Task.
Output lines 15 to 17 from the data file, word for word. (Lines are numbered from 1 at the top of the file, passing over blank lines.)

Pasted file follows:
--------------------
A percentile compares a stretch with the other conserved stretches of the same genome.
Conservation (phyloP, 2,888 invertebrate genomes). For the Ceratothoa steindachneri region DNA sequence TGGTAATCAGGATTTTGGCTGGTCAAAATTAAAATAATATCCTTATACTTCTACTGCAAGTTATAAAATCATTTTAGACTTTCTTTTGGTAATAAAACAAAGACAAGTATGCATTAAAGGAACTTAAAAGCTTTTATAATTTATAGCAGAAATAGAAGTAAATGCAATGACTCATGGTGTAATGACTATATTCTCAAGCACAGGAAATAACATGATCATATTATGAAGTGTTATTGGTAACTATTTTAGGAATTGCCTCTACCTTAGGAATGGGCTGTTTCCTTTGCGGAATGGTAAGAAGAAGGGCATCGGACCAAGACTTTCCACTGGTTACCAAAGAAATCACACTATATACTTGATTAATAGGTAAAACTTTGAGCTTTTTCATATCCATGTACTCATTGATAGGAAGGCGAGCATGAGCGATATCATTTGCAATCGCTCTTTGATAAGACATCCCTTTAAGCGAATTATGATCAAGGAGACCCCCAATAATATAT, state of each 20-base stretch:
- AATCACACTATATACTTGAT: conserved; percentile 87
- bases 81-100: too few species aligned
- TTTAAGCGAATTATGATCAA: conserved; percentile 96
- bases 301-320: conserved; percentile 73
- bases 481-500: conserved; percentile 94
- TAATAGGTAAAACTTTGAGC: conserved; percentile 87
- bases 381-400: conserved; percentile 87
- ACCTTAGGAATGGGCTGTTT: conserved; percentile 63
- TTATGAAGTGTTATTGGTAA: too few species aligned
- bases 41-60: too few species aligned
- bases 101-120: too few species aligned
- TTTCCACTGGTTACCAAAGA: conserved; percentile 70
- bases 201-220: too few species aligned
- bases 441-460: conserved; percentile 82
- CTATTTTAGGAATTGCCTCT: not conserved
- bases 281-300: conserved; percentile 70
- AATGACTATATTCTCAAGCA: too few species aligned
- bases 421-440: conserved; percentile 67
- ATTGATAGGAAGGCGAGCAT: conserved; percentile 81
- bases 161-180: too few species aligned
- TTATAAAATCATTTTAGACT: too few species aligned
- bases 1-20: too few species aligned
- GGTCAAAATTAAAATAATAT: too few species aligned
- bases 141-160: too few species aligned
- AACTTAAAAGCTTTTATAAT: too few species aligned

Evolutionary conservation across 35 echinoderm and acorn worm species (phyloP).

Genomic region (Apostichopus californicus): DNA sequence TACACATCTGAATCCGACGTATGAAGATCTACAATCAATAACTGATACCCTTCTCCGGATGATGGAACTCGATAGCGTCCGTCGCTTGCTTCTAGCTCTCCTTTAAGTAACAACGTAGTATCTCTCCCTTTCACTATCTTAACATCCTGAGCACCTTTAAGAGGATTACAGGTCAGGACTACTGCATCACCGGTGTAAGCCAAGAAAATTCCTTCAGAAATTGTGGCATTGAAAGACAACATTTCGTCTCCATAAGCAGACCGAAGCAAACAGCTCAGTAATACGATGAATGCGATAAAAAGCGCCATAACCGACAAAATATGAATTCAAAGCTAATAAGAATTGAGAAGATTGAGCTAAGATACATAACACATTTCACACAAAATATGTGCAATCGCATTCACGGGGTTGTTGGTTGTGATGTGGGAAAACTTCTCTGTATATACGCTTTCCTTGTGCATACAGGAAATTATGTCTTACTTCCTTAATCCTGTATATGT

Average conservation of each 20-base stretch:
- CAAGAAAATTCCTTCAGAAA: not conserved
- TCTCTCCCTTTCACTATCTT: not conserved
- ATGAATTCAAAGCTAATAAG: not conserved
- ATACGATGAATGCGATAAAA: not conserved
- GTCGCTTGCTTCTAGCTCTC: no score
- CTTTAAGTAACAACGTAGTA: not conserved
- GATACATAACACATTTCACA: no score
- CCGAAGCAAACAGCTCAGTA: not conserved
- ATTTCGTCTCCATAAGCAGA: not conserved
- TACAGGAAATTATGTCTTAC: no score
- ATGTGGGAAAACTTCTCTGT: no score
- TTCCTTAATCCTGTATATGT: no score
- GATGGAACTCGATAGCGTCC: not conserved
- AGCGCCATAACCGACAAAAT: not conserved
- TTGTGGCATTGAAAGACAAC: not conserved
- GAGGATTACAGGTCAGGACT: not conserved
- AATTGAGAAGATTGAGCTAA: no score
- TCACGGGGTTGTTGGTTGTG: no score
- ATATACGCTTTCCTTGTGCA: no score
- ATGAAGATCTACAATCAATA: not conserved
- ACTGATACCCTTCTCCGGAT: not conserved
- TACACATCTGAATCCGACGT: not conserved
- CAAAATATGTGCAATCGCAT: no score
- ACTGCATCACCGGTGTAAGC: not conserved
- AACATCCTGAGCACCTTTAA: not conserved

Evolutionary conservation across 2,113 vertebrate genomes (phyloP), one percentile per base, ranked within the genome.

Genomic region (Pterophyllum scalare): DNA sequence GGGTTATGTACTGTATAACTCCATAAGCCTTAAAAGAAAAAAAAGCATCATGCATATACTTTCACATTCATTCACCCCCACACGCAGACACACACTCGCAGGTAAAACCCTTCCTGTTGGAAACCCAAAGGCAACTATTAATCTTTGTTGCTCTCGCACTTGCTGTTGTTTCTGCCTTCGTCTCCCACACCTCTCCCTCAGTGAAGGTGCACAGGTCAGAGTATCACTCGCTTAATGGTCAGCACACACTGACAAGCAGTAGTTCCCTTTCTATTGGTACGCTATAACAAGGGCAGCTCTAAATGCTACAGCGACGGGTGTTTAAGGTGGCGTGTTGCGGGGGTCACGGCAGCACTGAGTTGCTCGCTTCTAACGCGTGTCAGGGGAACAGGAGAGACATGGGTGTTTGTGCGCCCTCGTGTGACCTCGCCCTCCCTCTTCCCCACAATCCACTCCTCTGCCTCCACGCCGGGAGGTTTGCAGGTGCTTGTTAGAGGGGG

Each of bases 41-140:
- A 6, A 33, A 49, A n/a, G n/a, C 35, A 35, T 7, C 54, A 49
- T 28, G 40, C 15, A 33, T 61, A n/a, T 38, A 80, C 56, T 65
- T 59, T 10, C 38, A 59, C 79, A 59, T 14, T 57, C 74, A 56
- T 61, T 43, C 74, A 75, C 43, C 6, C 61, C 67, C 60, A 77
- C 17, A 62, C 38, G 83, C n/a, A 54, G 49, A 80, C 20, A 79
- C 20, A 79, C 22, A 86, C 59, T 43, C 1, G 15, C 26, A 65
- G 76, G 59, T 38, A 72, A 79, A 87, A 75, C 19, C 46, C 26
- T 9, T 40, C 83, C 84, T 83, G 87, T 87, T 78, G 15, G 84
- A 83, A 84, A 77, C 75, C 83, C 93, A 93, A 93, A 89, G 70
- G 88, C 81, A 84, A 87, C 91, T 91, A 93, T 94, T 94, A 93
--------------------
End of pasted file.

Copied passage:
- bases 201-220: too few species aligned
- bases 441-460: conserved; percentile 82
- CTATTTTAGGAATTGCCTCT: not conserved